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Back-to-the-future for bad old disease
Social media helped spread a long-debunked theory linking vaccinations to autism, to the point that the anti-vaxxer message has even reached those who spend no time on the internet.
The U.S. is on track to break a 25-year-old record number of measles cases, with 695 reported so far this year, with eight months to go.
There were 963 cases reported in 1994.
Rather than trust proven science, anti-vaxxers trusted their childrenís health to a former Playboy model, bringing measles back from virtual elimination in 2000.
Ironically, most of the newest cases came from two ultra-Orthodox jewish communities in Brooklyn and suburban Rockland County, mostly unvaccinated people.
With recent Passover celebrations, the number of cases is likely to increase, since measles is highly contagious and easily spreads by coughs or sneezes. It can take 10-12 days for symptoms to develop.
Until now, the biggest recent single U.S. measles outbreak was in 2014, when 383 cases were reported in the Amish community in nine Ohio counties.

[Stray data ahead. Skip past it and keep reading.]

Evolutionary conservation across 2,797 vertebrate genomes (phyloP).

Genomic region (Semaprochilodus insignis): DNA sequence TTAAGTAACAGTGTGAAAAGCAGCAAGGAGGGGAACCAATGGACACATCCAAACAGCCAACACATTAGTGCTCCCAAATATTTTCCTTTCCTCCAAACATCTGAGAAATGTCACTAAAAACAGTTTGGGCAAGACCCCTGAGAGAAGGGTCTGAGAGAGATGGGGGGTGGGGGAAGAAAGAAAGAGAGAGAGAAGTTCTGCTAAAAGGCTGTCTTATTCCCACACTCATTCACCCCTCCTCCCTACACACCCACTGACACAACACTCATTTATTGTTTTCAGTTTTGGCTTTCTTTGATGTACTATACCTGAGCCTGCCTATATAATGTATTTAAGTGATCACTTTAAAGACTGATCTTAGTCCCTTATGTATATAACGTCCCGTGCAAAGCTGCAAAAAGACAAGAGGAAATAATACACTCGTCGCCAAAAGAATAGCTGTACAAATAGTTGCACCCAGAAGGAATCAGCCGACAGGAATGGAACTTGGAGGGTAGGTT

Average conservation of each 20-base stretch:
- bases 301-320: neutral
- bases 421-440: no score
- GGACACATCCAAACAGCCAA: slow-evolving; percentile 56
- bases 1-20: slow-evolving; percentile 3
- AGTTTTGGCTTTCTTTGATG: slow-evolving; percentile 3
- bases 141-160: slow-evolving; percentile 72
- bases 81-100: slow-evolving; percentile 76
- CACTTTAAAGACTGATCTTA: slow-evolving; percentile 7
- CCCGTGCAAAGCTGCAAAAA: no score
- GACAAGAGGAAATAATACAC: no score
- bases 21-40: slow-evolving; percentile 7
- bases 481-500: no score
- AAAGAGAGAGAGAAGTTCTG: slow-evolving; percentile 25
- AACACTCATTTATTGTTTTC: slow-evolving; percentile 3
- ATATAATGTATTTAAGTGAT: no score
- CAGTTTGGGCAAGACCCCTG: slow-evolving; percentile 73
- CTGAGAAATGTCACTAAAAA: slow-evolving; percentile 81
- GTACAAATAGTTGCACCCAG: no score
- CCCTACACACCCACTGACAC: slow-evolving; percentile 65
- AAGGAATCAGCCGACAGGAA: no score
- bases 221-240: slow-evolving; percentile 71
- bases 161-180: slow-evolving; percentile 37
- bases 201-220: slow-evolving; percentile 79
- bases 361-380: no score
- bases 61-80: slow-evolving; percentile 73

Granted, measles symptoms are usually minor, involving fever, runny nose, cough and a rash all over the body.
However, a few cases result in pneumonia and swelling of the brain.
Out of every 1,000 children who get measles, one or two will die from it, according to the Centers for Disease Control and Prevention.
There have been three measles-related deaths reported in the U.S. since 2000, the last one in 2015. The worst year for measles in modern U.S. history was 1958, with more than 763,000 reported cases and 552 deaths.
If the prospect of a return to those kinds of numbers isnít bad enough, public health officials worry that the uptick in measles could portend a return of other vaccine-preventable diseases such as rubella, chickenpox and bacterial meningitis.
Before putting faith in something shared on your Facebook or Twitter feed, check with your healthcare providers and follow their recommendation.